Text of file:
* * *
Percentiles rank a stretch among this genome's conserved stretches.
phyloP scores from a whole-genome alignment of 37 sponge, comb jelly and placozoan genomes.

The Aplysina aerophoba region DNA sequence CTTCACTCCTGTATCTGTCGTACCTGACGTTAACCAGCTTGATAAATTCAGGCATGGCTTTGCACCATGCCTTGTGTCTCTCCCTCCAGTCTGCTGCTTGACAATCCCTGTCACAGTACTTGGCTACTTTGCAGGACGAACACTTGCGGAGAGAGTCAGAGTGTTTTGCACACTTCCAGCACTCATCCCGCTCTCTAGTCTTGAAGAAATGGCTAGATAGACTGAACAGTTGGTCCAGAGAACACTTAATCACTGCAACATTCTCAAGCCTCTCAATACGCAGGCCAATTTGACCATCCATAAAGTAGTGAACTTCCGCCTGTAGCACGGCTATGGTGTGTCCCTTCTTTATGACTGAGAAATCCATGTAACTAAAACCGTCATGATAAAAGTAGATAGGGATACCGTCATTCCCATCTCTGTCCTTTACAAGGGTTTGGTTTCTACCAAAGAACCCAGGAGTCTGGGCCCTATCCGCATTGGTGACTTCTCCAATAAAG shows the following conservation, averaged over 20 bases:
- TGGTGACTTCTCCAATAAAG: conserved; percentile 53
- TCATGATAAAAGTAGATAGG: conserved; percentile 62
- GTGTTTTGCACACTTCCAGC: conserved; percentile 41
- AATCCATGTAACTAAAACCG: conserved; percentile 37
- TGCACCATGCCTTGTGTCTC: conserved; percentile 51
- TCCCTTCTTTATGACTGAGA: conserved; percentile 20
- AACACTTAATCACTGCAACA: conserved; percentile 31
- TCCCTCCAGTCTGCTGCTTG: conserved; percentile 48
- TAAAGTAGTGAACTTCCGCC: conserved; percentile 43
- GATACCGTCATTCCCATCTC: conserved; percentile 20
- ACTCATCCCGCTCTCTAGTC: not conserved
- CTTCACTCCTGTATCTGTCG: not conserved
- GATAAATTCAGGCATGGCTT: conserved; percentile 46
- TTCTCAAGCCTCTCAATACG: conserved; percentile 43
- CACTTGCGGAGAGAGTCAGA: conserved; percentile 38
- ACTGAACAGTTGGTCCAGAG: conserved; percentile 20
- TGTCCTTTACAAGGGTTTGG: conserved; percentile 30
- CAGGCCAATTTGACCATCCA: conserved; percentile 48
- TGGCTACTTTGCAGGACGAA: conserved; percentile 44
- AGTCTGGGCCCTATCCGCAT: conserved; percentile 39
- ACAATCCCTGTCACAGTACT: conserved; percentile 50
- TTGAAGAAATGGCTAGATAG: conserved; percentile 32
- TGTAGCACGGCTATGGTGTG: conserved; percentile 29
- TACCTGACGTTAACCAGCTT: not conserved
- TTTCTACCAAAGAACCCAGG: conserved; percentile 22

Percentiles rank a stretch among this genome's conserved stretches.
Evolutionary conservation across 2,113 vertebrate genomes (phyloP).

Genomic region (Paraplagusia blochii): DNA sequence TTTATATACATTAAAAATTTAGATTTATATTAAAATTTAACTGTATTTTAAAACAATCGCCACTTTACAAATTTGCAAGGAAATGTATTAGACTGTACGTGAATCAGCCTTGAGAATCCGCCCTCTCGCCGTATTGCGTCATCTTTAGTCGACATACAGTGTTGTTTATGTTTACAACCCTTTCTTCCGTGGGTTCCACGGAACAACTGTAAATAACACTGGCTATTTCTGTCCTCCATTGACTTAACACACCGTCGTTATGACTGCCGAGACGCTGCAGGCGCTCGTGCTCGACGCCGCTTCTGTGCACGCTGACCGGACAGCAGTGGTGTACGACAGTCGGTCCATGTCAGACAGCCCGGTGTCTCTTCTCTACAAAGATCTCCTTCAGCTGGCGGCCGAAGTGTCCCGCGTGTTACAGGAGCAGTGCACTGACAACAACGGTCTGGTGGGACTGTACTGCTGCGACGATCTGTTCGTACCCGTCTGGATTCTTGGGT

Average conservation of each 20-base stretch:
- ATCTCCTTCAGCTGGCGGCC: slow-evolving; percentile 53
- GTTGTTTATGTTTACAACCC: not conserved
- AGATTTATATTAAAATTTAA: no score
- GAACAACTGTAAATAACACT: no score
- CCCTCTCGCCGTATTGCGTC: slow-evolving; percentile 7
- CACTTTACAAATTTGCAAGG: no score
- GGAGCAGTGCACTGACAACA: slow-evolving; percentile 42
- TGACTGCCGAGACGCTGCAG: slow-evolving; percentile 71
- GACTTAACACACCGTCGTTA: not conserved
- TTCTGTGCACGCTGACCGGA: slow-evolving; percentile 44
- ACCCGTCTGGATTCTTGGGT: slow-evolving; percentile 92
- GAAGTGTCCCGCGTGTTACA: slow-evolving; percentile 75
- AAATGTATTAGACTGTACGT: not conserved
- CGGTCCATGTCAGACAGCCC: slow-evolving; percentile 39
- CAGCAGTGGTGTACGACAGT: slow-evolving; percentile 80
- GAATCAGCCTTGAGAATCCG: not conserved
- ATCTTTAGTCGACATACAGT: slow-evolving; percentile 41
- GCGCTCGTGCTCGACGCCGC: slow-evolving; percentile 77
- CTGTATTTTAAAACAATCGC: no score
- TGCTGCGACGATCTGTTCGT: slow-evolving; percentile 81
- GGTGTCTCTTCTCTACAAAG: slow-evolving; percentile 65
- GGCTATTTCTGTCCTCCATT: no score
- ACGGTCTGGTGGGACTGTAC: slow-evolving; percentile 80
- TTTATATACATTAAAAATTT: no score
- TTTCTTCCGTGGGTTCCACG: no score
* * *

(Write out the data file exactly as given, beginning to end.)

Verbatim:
Percentiles rank a stretch among this genome's conserved stretches.
phyloP scores from a whole-genome alignment of 37 sponge, comb jelly and placozoan genomes.

The Aplysina aerophoba region DNA sequence CTTCACTCCTGTATCTGTCGTACCTGACGTTAACCAGCTTGATAAATTCAGGCATGGCTTTGCACCATGCCTTGTGTCTCTCCCTCCAGTCTGCTGCTTGACAATCCCTGTCACAGTACTTGGCTACTTTGCAGGACGAACACTTGCGGAGAGAGTCAGAGTGTTTTGCACACTTCCAGCACTCATCCCGCTCTCTAGTCTTGAAGAAATGGCTAGATAGACTGAACAGTTGGTCCAGAGAACACTTAATCACTGCAACATTCTCAAGCCTCTCAATACGCAGGCCAATTTGACCATCCATAAAGTAGTGAACTTCCGCCTGTAGCACGGCTATGGTGTGTCCCTTCTTTATGACTGAGAAATCCATGTAACTAAAACCGTCATGATAAAAGTAGATAGGGATACCGTCATTCCCATCTCTGTCCTTTACAAGGGTTTGGTTTCTACCAAAGAACCCAGGAGTCTGGGCCCTATCCGCATTGGTGACTTCTCCAATAAAG shows the following conservation, averaged over 20 bases:
- TGGTGACTTCTCCAATAAAG: conserved; percentile 53
- TCATGATAAAAGTAGATAGG: conserved; percentile 62
- GTGTTTTGCACACTTCCAGC: conserved; percentile 41
- AATCCATGTAACTAAAACCG: conserved; percentile 37
- TGCACCATGCCTTGTGTCTC: conserved; percentile 51
- TCCCTTCTTTATGACTGAGA: conserved; percentile 20
- AACACTTAATCACTGCAACA: conserved; percentile 31
- TCCCTCCAGTCTGCTGCTTG: conserved; percentile 48
- TAAAGTAGTGAACTTCCGCC: conserved; percentile 43
- GATACCGTCATTCCCATCTC: conserved; percentile 20
- ACTCATCCCGCTCTCTAGTC: not conserved
- CTTCACTCCTGTATCTGTCG: not conserved
- GATAAATTCAGGCATGGCTT: conserved; percentile 46
- TTCTCAAGCCTCTCAATACG: conserved; percentile 43
- CACTTGCGGAGAGAGTCAGA: conserved; percentile 38
- ACTGAACAGTTGGTCCAGAG: conserved; percentile 20
- TGTCCTTTACAAGGGTTTGG: conserved; percentile 30
- CAGGCCAATTTGACCATCCA: conserved; percentile 48
- TGGCTACTTTGCAGGACGAA: conserved; percentile 44
- AGTCTGGGCCCTATCCGCAT: conserved; percentile 39
- ACAATCCCTGTCACAGTACT: conserved; percentile 50
- TTGAAGAAATGGCTAGATAG: conserved; percentile 32
- TGTAGCACGGCTATGGTGTG: conserved; percentile 29
- TACCTGACGTTAACCAGCTT: not conserved
- TTTCTACCAAAGAACCCAGG: conserved; percentile 22

Percentiles rank a stretch among this genome's conserved stretches.
Evolutionary conservation across 2,113 vertebrate genomes (phyloP).

Genomic region (Paraplagusia blochii): DNA sequence TTTATATACATTAAAAATTTAGATTTATATTAAAATTTAACTGTATTTTAAAACAATCGCCACTTTACAAATTTGCAAGGAAATGTATTAGACTGTACGTGAATCAGCCTTGAGAATCCGCCCTCTCGCCGTATTGCGTCATCTTTAGTCGACATACAGTGTTGTTTATGTTTACAACCCTTTCTTCCGTGGGTTCCACGGAACAACTGTAAATAACACTGGCTATTTCTGTCCTCCATTGACTTAACACACCGTCGTTATGACTGCCGAGACGCTGCAGGCGCTCGTGCTCGACGCCGCTTCTGTGCACGCTGACCGGACAGCAGTGGTGTACGACAGTCGGTCCATGTCAGACAGCCCGGTGTCTCTTCTCTACAAAGATCTCCTTCAGCTGGCGGCCGAAGTGTCCCGCGTGTTACAGGAGCAGTGCACTGACAACAACGGTCTGGTGGGACTGTACTGCTGCGACGATCTGTTCGTACCCGTCTGGATTCTTGGGT

Average conservation of each 20-base stretch:
- ATCTCCTTCAGCTGGCGGCC: slow-evolving; percentile 53
- GTTGTTTATGTTTACAACCC: not conserved
- AGATTTATATTAAAATTTAA: no score
- GAACAACTGTAAATAACACT: no score
- CCCTCTCGCCGTATTGCGTC: slow-evolving; percentile 7
- CACTTTACAAATTTGCAAGG: no score
- GGAGCAGTGCACTGACAACA: slow-evolving; percentile 42
- TGACTGCCGAGACGCTGCAG: slow-evolving; percentile 71
- GACTTAACACACCGTCGTTA: not conserved
- TTCTGTGCACGCTGACCGGA: slow-evolving; percentile 44
- ACCCGTCTGGATTCTTGGGT: slow-evolving; percentile 92
- GAAGTGTCCCGCGTGTTACA: slow-evolving; percentile 75
- AAATGTATTAGACTGTACGT: not conserved
- CGGTCCATGTCAGACAGCCC: slow-evolving; percentile 39
- CAGCAGTGGTGTACGACAGT: slow-evolving; percentile 80
- GAATCAGCCTTGAGAATCCG: not conserved
- ATCTTTAGTCGACATACAGT: slow-evolving; percentile 41
- GCGCTCGTGCTCGACGCCGC: slow-evolving; percentile 77
- CTGTATTTTAAAACAATCGC: no score
- TGCTGCGACGATCTGTTCGT: slow-evolving; percentile 81
- GGTGTCTCTTCTCTACAAAG: slow-evolving; percentile 65
- GGCTATTTCTGTCCTCCATT: no score
- ACGGTCTGGTGGGACTGTAC: slow-evolving; percentile 80
- TTTATATACATTAAAAATTT: no score
- TTTCTTCCGTGGGTTCCACG: no score